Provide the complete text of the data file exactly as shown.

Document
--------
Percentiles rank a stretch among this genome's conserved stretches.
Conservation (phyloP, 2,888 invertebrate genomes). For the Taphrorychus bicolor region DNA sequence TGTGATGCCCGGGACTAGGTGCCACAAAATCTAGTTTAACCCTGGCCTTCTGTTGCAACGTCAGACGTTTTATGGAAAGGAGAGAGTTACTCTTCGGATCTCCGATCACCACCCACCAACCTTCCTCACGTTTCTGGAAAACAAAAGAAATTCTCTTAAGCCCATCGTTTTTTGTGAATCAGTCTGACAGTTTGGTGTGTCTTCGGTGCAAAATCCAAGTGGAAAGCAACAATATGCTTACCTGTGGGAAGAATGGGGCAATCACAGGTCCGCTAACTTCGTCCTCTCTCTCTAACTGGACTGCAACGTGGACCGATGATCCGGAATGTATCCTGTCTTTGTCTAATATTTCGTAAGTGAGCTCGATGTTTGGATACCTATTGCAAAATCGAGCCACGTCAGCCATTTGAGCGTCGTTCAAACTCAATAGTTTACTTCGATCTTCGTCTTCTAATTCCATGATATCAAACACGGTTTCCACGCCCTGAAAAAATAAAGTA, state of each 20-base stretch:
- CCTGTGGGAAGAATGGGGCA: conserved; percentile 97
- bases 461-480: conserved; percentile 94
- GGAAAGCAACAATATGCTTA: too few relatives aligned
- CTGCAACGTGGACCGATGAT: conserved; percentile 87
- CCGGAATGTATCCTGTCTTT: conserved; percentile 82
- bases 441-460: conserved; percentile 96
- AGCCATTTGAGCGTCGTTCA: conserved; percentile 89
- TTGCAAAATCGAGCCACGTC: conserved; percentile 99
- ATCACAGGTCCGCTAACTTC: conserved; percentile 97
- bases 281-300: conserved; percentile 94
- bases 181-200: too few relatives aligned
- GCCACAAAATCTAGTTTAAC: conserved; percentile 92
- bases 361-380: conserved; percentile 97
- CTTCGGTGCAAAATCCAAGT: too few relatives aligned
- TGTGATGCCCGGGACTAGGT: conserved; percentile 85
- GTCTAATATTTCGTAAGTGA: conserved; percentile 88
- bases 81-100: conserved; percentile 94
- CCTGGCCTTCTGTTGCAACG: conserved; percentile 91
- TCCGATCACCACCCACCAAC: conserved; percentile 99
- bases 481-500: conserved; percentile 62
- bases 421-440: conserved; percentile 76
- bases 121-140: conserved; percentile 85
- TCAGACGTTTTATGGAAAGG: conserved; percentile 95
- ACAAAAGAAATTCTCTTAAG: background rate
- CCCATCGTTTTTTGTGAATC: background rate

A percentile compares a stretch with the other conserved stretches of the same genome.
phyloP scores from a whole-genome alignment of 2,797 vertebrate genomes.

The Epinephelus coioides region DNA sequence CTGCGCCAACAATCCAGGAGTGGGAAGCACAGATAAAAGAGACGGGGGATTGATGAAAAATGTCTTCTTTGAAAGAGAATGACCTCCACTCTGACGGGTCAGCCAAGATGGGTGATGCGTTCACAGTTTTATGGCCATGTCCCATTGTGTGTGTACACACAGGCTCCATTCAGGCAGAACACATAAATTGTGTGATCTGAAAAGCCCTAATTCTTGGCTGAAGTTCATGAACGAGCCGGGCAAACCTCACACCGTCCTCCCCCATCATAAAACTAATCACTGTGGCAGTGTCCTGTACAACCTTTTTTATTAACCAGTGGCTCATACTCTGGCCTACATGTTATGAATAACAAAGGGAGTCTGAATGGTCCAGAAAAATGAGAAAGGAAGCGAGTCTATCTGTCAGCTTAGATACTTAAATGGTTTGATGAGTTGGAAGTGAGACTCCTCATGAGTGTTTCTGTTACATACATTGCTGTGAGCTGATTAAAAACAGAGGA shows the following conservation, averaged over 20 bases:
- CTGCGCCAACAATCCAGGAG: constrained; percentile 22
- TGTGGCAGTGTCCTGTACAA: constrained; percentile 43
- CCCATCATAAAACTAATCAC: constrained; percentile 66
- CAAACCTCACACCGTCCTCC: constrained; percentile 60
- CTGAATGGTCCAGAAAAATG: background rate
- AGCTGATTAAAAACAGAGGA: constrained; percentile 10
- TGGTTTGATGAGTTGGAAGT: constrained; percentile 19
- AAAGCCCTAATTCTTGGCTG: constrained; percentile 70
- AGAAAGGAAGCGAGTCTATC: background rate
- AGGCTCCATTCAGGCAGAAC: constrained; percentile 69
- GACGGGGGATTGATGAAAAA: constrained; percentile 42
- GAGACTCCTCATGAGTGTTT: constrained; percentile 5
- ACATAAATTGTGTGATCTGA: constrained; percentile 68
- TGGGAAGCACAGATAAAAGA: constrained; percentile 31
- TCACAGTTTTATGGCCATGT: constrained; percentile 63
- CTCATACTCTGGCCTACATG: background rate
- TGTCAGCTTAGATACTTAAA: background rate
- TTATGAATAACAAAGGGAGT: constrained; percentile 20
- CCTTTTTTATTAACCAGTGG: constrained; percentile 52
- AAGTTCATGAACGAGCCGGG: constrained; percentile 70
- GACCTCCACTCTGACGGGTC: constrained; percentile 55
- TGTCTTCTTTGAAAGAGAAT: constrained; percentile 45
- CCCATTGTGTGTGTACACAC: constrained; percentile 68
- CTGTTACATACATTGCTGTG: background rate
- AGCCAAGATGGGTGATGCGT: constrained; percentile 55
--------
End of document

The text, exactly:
Percentiles rank a stretch among this genome's conserved stretches.
Conservation (phyloP, 2,888 invertebrate genomes). For the Taphrorychus bicolor region DNA sequence TGTGATGCCCGGGACTAGGTGCCACAAAATCTAGTTTAACCCTGGCCTTCTGTTGCAACGTCAGACGTTTTATGGAAAGGAGAGAGTTACTCTTCGGATCTCCGATCACCACCCACCAACCTTCCTCACGTTTCTGGAAAACAAAAGAAATTCTCTTAAGCCCATCGTTTTTTGTGAATCAGTCTGACAGTTTGGTGTGTCTTCGGTGCAAAATCCAAGTGGAAAGCAACAATATGCTTACCTGTGGGAAGAATGGGGCAATCACAGGTCCGCTAACTTCGTCCTCTCTCTCTAACTGGACTGCAACGTGGACCGATGATCCGGAATGTATCCTGTCTTTGTCTAATATTTCGTAAGTGAGCTCGATGTTTGGATACCTATTGCAAAATCGAGCCACGTCAGCCATTTGAGCGTCGTTCAAACTCAATAGTTTACTTCGATCTTCGTCTTCTAATTCCATGATATCAAACACGGTTTCCACGCCCTGAAAAAATAAAGTA, state of each 20-base stretch:
- CCTGTGGGAAGAATGGGGCA: conserved; percentile 97
- bases 461-480: conserved; percentile 94
- GGAAAGCAACAATATGCTTA: too few relatives aligned
- CTGCAACGTGGACCGATGAT: conserved; percentile 87
- CCGGAATGTATCCTGTCTTT: conserved; percentile 82
- bases 441-460: conserved; percentile 96
- AGCCATTTGAGCGTCGTTCA: conserved; percentile 89
- TTGCAAAATCGAGCCACGTC: conserved; percentile 99
- ATCACAGGTCCGCTAACTTC: conserved; percentile 97
- bases 281-300: conserved; percentile 94
- bases 181-200: too few relatives aligned
- GCCACAAAATCTAGTTTAAC: conserved; percentile 92
- bases 361-380: conserved; percentile 97
- CTTCGGTGCAAAATCCAAGT: too few relatives aligned
- TGTGATGCCCGGGACTAGGT: conserved; percentile 85
- GTCTAATATTTCGTAAGTGA: conserved; percentile 88
- bases 81-100: conserved; percentile 94
- CCTGGCCTTCTGTTGCAACG: conserved; percentile 91
- TCCGATCACCACCCACCAAC: conserved; percentile 99
- bases 481-500: conserved; percentile 62
- bases 421-440: conserved; percentile 76
- bases 121-140: conserved; percentile 85
- TCAGACGTTTTATGGAAAGG: conserved; percentile 95
- ACAAAAGAAATTCTCTTAAG: background rate
- CCCATCGTTTTTTGTGAATC: background rate

A percentile compares a stretch with the other conserved stretches of the same genome.
phyloP scores from a whole-genome alignment of 2,797 vertebrate genomes.

The Epinephelus coioides region DNA sequence CTGCGCCAACAATCCAGGAGTGGGAAGCACAGATAAAAGAGACGGGGGATTGATGAAAAATGTCTTCTTTGAAAGAGAATGACCTCCACTCTGACGGGTCAGCCAAGATGGGTGATGCGTTCACAGTTTTATGGCCATGTCCCATTGTGTGTGTACACACAGGCTCCATTCAGGCAGAACACATAAATTGTGTGATCTGAAAAGCCCTAATTCTTGGCTGAAGTTCATGAACGAGCCGGGCAAACCTCACACCGTCCTCCCCCATCATAAAACTAATCACTGTGGCAGTGTCCTGTACAACCTTTTTTATTAACCAGTGGCTCATACTCTGGCCTACATGTTATGAATAACAAAGGGAGTCTGAATGGTCCAGAAAAATGAGAAAGGAAGCGAGTCTATCTGTCAGCTTAGATACTTAAATGGTTTGATGAGTTGGAAGTGAGACTCCTCATGAGTGTTTCTGTTACATACATTGCTGTGAGCTGATTAAAAACAGAGGA shows the following conservation, averaged over 20 bases:
- CTGCGCCAACAATCCAGGAG: constrained; percentile 22
- TGTGGCAGTGTCCTGTACAA: constrained; percentile 43
- CCCATCATAAAACTAATCAC: constrained; percentile 66
- CAAACCTCACACCGTCCTCC: constrained; percentile 60
- CTGAATGGTCCAGAAAAATG: background rate
- AGCTGATTAAAAACAGAGGA: constrained; percentile 10
- TGGTTTGATGAGTTGGAAGT: constrained; percentile 19
- AAAGCCCTAATTCTTGGCTG: constrained; percentile 70
- AGAAAGGAAGCGAGTCTATC: background rate
- AGGCTCCATTCAGGCAGAAC: constrained; percentile 69
- GACGGGGGATTGATGAAAAA: constrained; percentile 42
- GAGACTCCTCATGAGTGTTT: constrained; percentile 5
- ACATAAATTGTGTGATCTGA: constrained; percentile 68
- TGGGAAGCACAGATAAAAGA: constrained; percentile 31
- TCACAGTTTTATGGCCATGT: constrained; percentile 63
- CTCATACTCTGGCCTACATG: background rate
- TGTCAGCTTAGATACTTAAA: background rate
- TTATGAATAACAAAGGGAGT: constrained; percentile 20
- CCTTTTTTATTAACCAGTGG: constrained; percentile 52
- AAGTTCATGAACGAGCCGGG: constrained; percentile 70
- GACCTCCACTCTGACGGGTC: constrained; percentile 55
- TGTCTTCTTTGAAAGAGAAT: constrained; percentile 45
- CCCATTGTGTGTGTACACAC: constrained; percentile 68
- CTGTTACATACATTGCTGTG: background rate
- AGCCAAGATGGGTGATGCGT: constrained; percentile 55